To speak to a camera must be daunting if you are not trained to it – how many times will your voice drain to a mumble when uncertain of the line or wearied with it, when a congregation present before you keeps your oratory present and alive.

However the congregation may be a distraction too. A minister proclaiming to the congregation may be the fount of wisdom and a sure guide to the surest words of life, but those faces staring out have a silent echo back – the facial reactions of the speaker are picked up and the preacher counter-reacts, which breaks the planned flow. It may sow doubt about the emphasis or the theme, or the planning of the sermon, and those words of life and wisdom carefully planned in every nuance and pitched at a precise tenor begin to waver and stumble to try to regain the audience. That usually happens to me, though untrained, when addressing a secular gathering.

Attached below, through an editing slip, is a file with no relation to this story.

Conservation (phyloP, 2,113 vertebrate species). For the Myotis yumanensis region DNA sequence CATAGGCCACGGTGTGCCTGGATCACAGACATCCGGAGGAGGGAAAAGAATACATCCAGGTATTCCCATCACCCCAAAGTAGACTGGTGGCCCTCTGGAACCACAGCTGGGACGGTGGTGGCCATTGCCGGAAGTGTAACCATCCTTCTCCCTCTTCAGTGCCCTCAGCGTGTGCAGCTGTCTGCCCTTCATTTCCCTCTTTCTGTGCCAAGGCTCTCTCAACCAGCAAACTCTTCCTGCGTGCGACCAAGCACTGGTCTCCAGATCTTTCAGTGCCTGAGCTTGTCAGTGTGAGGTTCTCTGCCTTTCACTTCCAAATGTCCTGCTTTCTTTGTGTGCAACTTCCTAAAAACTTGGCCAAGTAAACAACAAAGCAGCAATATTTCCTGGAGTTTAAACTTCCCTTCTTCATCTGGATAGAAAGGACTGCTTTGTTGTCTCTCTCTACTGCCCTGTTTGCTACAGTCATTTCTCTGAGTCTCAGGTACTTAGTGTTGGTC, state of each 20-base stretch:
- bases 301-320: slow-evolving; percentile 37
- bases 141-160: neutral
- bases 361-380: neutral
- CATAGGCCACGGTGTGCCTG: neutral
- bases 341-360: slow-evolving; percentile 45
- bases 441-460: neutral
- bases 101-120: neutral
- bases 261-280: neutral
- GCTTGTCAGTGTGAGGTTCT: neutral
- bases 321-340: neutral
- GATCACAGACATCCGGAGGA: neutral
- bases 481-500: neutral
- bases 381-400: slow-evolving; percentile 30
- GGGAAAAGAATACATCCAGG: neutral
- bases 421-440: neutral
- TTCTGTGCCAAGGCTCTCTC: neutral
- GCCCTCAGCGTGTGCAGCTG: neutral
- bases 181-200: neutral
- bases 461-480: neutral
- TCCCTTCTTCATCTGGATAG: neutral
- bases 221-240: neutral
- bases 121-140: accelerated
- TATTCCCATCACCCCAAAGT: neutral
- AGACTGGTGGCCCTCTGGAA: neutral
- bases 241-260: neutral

Freed of the critical faces of the congregants, the minister may speak as he planned. He may soar into heights of oratory, may use all those analogies and Biblical references that came to him and speak as it sounded in his head when he wrote his sermon. The preacher truly inspired who speaks as the spirit drives him, is guided then by the spirit and not driven back into himself in the face of the dark look from the third pew back.

He can even stop and re-record if he gets it wrong.

From the view of the congregation, we miss the company of the Body of Christ, but we can hear cracking sermons, the way they were always meant to be, and if we miss a bit or misunderstand, we can rewind and hear it again. (Also, we will have none of those cringing “Now form small groups and discuss” moments.)

If we happen to light upon a dull reverend, which is not a problem in our parish, we can switch to another, and there is now no shortage. There are quiet vicars in city churches, or firebrand Free Presbyterians in Ulster, and the Archbishops can come into our living rooms in virtual person.